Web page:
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The Treasure in Technical Information: A Research Project for All Disciplines

[+] Author Affiliations
Bruce A. Harding

Purdue University, West Lafayette, IN

Paper No. IMECE2003-43533, pp. 127-135; 9 pages
doi:10.1115/IMECE2003-43533
From:
  • ASME 2003 International Mechanical Engineering Congress and Exposition
  • Engineering/Technology Management: Safety Engineering and Risk Analysis, Technology and Society, Engineering Business Management, and Homeland Security
  • Washington, DC, USA, November 15–21, 2003
  • Conference Sponsors: Engineering and Technology Management Group
  • ISBN: 0-7918-3728-9 | eISBN: 0-7918-4663-6, 0-7918-4664-4, 0-7918-4665-2
  • Copyright © 2003 by ASME

abstract

Engineering practitioners often find themselves required to locate technical and non-technical information from a variety of sources. They may generate quotes, research equipment specifications, determine market shares, delineate a proposed manufacturing process, find company profiles, retrieve demographics data, certify compliance with international or national standards, or research any one of countless other pieces of information. This may involve books, CDs, periodicals, newspapers, corresponding via email, fax, letters or the worldwide web, across several languages. Few classroom projects address practitioner’s needs for broad information research skills. This paper details strategies for a unique student research project leading to useful experience applicable to engineering and engineering technology practitioners in any discipline, in any locality. The project could be instituted in virtually any class at any level and run in any language. It is readily adaptable to changing technology, any textbook, and has now been in use since 1982. As implemented at Purdue University, it has been cited by multiple ABET re-accreditation teams for innovation and as an excellent example of continuously improved instruction. Over the years it has grown to become one of the more noteworthy experiences cited in both student exit surveys and in graduate surveys.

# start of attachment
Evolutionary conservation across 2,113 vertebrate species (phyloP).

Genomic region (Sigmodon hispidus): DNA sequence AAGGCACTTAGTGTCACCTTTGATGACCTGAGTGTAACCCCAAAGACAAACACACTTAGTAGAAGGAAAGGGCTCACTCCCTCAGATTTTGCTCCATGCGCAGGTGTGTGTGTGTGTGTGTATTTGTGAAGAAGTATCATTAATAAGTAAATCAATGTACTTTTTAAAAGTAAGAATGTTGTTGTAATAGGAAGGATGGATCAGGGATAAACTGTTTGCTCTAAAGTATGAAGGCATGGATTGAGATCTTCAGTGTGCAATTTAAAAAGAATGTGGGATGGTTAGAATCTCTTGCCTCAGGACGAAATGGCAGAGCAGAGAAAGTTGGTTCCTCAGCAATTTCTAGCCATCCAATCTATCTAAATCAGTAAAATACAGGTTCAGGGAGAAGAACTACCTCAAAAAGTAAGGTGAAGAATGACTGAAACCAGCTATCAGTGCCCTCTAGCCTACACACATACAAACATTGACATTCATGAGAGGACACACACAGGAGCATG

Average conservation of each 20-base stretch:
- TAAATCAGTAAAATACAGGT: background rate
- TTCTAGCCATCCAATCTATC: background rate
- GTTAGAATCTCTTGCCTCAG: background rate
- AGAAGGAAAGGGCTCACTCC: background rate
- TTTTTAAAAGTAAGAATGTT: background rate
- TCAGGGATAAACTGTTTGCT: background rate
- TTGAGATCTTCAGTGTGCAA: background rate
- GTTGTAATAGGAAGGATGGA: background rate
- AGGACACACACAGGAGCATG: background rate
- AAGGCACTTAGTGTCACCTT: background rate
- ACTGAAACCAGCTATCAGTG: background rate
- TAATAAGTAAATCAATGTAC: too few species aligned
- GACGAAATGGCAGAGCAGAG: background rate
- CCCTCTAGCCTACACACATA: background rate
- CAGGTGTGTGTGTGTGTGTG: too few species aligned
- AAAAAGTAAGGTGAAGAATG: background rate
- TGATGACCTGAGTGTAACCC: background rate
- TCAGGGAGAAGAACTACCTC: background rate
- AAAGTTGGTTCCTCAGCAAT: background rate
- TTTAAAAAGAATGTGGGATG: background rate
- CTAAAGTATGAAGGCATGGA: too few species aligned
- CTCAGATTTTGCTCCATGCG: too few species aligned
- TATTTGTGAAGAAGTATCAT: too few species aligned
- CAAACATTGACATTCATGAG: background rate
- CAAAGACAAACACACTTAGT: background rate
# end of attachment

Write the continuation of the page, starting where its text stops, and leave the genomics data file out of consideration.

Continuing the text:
Copyright © 2003 by ASME

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